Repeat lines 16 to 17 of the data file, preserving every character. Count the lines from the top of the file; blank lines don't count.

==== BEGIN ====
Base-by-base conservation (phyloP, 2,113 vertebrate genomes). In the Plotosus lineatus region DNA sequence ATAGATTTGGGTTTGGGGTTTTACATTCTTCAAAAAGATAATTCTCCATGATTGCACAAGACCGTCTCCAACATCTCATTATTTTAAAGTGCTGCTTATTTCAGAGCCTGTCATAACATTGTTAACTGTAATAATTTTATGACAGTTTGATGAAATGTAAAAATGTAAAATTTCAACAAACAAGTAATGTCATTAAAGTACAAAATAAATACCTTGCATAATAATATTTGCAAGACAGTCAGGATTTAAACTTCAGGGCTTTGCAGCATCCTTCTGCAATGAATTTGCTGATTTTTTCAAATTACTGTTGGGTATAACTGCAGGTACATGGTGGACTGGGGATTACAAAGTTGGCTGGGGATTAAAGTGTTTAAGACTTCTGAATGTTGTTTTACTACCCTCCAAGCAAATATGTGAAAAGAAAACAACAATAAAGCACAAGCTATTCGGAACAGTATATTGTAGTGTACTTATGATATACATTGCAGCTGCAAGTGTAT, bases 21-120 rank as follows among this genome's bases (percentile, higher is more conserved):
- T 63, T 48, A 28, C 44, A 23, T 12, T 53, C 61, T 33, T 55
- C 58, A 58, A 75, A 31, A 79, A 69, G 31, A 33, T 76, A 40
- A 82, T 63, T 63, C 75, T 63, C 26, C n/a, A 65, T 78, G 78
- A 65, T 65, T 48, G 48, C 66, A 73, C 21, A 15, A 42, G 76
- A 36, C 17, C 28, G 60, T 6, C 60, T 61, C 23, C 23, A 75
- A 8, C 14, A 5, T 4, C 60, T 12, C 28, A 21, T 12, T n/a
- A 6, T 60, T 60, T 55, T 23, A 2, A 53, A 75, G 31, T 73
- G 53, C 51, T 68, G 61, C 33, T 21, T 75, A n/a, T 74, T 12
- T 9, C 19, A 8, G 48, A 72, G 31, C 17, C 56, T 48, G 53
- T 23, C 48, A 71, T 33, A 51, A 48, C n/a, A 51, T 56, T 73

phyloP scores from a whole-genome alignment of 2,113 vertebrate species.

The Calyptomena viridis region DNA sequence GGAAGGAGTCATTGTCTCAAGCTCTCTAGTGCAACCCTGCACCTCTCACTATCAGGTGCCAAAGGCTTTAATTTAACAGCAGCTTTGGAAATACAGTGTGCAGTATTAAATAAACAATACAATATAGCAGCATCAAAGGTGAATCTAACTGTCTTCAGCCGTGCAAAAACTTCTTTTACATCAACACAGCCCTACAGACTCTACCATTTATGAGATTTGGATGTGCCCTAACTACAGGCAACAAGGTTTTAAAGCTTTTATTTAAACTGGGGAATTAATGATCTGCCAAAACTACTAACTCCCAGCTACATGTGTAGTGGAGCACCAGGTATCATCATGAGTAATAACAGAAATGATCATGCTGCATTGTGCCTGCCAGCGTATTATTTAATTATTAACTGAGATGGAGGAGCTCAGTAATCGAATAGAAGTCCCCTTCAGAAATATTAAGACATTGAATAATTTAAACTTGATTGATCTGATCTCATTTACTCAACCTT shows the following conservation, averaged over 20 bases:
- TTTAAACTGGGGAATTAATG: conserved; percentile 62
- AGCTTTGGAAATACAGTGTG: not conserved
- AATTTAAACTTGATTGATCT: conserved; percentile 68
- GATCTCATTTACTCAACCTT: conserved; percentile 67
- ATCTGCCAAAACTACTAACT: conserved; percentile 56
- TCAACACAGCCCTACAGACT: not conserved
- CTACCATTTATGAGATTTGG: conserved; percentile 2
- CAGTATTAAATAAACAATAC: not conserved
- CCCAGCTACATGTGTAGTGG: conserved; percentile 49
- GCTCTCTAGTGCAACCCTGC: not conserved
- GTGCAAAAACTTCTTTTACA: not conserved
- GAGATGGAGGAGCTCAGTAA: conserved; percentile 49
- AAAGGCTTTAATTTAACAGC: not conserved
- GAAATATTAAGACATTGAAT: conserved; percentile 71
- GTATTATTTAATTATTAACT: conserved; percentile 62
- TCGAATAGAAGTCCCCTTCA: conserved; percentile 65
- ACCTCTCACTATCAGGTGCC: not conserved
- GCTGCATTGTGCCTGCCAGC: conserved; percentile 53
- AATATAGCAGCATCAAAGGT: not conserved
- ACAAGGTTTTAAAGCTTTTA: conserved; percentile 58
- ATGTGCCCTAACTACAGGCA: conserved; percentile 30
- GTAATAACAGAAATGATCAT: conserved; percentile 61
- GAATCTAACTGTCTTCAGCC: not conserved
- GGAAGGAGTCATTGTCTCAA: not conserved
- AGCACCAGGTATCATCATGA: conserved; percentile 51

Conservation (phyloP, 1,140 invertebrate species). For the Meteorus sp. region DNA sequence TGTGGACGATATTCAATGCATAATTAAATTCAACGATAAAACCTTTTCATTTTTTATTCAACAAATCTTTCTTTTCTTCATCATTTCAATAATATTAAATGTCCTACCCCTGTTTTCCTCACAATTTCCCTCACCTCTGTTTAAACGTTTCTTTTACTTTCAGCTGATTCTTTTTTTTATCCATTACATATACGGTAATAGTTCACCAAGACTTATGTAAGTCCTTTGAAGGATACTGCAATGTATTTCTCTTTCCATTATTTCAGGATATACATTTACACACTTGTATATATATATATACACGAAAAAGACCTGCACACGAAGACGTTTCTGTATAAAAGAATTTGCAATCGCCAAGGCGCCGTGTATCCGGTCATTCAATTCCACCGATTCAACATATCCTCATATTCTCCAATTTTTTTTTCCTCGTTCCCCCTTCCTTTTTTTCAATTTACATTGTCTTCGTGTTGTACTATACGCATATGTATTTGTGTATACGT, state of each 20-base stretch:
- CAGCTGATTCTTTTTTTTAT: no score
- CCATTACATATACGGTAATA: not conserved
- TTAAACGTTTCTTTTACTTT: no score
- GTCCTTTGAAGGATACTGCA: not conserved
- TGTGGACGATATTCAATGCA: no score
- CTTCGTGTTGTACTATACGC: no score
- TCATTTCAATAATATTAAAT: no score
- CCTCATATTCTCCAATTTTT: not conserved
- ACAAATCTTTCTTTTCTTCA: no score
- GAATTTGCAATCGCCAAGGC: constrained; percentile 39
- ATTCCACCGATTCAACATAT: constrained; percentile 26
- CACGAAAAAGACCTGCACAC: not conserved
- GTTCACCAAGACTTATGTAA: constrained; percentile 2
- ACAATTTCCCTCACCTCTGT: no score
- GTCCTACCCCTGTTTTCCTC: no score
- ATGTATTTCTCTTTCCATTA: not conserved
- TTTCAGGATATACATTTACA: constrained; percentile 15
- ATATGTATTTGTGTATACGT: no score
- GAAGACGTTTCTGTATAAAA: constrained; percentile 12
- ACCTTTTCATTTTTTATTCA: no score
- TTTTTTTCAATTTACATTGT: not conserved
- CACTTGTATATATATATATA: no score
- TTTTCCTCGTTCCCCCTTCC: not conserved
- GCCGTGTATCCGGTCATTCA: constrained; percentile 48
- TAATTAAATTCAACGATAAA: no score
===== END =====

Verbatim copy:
- AATTTAAACTTGATTGATCT: conserved; percentile 68
- GATCTCATTTACTCAACCTT: conserved; percentile 67